Crossing Paths with Contemporary Jewellery has given me the Chance to Return to the World of Art. Kazumi Nagano guest of the Florence Jewellery Week 2020

Interview  /  Artists   AliceRendon
Published: 10.03.2020
Kazumi Nagano Kazumi Nagano
Alice Rendon
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Kazumi Nagano. Brooch: Untitled, 2019. Left: Paper made of Pine thread, Nylon thread, Goldthread 18 kt, 950 Silver, Color with Japanese New Urushi; Right: Brooch, 2019, Bamboo Tape, Nylon thread, Goldthread 18ct, 950 Silver. 80 x 90 x 50; 80 x 80 x 40. Photo by: Ryota Sekiguchi. Kazumi Nagano
Brooch: Untitled, 2019
Left: Paper made of Pine thread, Nylon thread, Goldthread 18 kt, 950 Silver, Color with Japanese New Urushi; Right: Brooch, 2019, Bamboo Tape, Nylon thread, Goldthread 18ct, 950 Silver
80 x 90 x 50; 80 x 80 x 40
Photo by: Ryota Sekiguchi
© By the author. Read Copyright.

The Japanese artist Kazumi Nagano will be one of the main guests of the Florence Jewellery Week 2020, a cultural event organized by Le Arti Orafe Jewellery School and completely devoted to contemporary body decoration. It will take place from 28th May to 4th June, located around the city, in historic buildings and art galleries. Nagano’s masterpieces will be exhibited in the former refectory inside the Santa Maria Novella museum complex, together with other works by Giovanni Corvaja, Suk Chun Oh, Cóilín Ó Dubhghaill, Barbara Paganin, Sam Tho Duong and alongside the Karl & Heidi Bollman Collection.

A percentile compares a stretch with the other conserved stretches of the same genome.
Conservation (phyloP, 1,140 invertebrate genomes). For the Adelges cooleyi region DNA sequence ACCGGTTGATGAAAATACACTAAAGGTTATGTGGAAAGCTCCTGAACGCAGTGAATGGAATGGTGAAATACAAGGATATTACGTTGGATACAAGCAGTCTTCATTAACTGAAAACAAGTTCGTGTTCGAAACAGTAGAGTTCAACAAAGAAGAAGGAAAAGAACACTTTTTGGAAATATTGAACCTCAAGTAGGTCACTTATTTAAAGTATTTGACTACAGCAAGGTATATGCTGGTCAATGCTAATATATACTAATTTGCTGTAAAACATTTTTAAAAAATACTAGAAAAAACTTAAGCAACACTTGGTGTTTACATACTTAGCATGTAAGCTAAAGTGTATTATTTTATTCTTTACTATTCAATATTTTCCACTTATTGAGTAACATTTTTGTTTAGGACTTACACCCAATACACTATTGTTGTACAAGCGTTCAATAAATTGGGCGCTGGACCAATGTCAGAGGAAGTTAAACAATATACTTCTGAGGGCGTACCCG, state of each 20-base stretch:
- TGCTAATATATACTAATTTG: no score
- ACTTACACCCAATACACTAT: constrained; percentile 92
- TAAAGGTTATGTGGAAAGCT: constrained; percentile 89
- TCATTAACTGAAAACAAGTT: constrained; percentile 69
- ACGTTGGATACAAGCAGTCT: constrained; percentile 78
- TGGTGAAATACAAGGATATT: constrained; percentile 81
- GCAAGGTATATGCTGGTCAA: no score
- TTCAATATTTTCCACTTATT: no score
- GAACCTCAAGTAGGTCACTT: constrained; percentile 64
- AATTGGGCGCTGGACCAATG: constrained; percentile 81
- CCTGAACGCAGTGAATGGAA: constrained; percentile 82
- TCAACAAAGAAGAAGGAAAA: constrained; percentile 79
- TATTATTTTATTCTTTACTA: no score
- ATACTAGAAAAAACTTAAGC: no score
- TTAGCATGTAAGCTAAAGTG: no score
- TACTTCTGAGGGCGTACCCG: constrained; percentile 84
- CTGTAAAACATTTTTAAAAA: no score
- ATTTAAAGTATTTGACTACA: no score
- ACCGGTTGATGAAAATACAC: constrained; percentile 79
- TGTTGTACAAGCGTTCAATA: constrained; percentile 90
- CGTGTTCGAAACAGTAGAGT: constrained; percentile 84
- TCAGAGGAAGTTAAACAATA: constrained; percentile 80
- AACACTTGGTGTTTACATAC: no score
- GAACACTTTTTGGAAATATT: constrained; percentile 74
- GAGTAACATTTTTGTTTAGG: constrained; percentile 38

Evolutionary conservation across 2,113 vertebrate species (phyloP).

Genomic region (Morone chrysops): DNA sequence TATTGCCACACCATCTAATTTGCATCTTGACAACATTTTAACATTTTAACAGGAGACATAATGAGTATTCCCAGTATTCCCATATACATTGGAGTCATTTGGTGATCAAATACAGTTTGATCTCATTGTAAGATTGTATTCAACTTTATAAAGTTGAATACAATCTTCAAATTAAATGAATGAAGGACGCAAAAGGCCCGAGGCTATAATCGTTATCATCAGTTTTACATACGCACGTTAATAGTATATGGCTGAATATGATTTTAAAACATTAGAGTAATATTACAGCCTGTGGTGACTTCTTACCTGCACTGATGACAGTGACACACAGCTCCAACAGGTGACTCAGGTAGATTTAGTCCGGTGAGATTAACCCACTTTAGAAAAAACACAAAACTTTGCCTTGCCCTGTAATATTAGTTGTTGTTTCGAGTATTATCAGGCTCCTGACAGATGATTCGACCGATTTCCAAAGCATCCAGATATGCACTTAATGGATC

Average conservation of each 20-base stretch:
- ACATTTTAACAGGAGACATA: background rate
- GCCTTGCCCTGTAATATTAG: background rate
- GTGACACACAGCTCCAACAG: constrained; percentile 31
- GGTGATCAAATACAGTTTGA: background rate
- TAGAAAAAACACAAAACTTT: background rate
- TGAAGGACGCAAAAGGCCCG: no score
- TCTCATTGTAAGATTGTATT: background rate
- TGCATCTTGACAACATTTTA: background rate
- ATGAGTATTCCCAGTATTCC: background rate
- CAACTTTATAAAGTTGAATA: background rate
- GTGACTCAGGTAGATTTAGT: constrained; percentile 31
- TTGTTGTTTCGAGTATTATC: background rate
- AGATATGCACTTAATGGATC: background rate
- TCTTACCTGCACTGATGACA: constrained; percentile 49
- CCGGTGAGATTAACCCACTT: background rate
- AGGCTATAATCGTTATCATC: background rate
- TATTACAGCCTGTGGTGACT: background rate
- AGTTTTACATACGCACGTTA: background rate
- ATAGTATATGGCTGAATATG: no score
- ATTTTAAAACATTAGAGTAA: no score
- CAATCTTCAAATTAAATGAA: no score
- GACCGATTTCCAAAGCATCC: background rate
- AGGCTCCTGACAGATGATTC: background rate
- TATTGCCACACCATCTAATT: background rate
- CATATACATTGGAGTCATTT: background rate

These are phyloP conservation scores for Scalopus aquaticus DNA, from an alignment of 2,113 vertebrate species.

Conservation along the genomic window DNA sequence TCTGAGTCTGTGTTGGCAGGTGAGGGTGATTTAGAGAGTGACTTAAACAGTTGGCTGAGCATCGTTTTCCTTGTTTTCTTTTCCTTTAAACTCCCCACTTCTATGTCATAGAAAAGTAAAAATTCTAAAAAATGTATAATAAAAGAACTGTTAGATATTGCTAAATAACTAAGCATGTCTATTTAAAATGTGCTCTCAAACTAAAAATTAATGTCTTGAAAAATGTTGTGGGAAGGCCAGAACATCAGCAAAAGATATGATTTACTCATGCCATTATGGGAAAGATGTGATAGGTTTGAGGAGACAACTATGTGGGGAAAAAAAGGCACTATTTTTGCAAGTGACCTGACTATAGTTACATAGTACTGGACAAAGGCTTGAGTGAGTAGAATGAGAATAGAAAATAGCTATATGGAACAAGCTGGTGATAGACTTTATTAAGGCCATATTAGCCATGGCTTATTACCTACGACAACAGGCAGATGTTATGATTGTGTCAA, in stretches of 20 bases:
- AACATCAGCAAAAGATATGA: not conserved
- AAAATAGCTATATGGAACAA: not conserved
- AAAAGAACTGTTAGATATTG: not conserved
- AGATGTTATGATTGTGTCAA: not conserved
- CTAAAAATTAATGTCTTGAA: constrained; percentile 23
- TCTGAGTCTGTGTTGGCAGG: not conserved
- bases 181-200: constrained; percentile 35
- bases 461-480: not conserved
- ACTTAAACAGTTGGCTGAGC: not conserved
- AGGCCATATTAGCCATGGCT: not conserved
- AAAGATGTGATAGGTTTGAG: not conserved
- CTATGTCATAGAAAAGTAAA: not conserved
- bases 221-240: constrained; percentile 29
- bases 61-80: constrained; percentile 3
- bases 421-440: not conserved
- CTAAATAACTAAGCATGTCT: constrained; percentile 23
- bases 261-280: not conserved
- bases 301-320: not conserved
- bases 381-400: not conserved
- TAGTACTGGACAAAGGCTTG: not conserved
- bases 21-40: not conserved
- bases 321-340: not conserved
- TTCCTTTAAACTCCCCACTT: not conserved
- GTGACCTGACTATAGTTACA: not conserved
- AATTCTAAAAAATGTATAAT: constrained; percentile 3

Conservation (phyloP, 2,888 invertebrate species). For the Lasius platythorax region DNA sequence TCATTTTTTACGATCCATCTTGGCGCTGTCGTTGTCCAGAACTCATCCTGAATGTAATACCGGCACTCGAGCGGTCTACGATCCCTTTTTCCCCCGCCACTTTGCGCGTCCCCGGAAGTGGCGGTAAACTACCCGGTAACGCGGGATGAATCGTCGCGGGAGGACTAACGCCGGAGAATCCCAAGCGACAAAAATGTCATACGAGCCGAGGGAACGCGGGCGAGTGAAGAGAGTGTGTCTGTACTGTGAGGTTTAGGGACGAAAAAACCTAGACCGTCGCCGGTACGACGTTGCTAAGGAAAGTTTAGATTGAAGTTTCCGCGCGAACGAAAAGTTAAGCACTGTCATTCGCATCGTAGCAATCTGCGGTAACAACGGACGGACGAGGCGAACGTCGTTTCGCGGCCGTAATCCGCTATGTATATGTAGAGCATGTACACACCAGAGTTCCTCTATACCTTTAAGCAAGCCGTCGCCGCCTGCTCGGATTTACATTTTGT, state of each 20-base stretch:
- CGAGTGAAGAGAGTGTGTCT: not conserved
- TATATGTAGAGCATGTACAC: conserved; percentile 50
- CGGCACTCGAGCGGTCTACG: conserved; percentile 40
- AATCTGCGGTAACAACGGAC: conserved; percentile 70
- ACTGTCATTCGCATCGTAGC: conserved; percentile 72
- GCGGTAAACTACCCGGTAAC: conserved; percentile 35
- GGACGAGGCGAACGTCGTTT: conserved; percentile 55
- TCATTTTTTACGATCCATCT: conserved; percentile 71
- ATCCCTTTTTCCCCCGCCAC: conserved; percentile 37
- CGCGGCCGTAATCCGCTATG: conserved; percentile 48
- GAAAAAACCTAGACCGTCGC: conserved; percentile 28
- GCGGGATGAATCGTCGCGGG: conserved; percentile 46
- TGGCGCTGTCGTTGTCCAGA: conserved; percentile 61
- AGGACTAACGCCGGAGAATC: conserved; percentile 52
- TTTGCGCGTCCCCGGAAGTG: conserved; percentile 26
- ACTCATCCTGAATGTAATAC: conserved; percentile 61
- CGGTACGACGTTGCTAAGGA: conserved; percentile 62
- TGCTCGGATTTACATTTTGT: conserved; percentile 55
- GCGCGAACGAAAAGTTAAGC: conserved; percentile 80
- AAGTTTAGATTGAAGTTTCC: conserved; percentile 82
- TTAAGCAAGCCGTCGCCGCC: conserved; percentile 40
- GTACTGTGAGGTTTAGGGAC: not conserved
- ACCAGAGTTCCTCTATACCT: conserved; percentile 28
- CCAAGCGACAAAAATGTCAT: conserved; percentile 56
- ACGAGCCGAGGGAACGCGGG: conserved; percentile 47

Alice Rendon had the pleasure of asking Kazumi about her work:

Your jewels radiate refinement and passionate devotion, aspects that characterize good craftsmanship and which immediately reflect your culture of origin. You work not only with gold and silver, but also with a fragile and fascinating material such as paper. Do you want to talk about the creative process that allows you to achieve these results?
I believe that crossing paths with contemporary jewellery has given me the chance to return to the world of art. As this world is a completely different one from the one that I had previously known, it drew me in completely. I believe contemporary jewellery is art that one can wear. The aesthetics and the thought processes of the maker and the wearer entwine as one, and an intriguing synergy gives birth to a new aesthetic. Although it was a chance meeting, my discovery of contemporary jewellery helped me to find a mode of expression that was more free and unrestrictive than the world of art that I had become accustomed to.

Kazumi Nagano, Brooches, 2019-2020, Paper made of Pine thread, Nylon thread, Goldthread 18 kt, 950 Silver, Photo: Mr.Ryota Sekiguchi

Kazumi Nagano, Left : Brooch, 2017-2020, Linen paper thread, Nylon thread, Goldthread 18ct, 950 Silver, Colored with Sumi, 85 x 95 x 50. Right: Brooch, 2017, Linen paper thread, Nylon thread, Goldthread 18ct, 950 Silver, Colored with SUMI, 80 x 90 x 50. Photo: Ryota Sekiguchi

I had studied Japanese painting, or Nihonga, during my days at university. The colours of Japanese painting I found to be more suited to my sensibilities, and although I had previously painted with oils, I had switched to Japanese painting.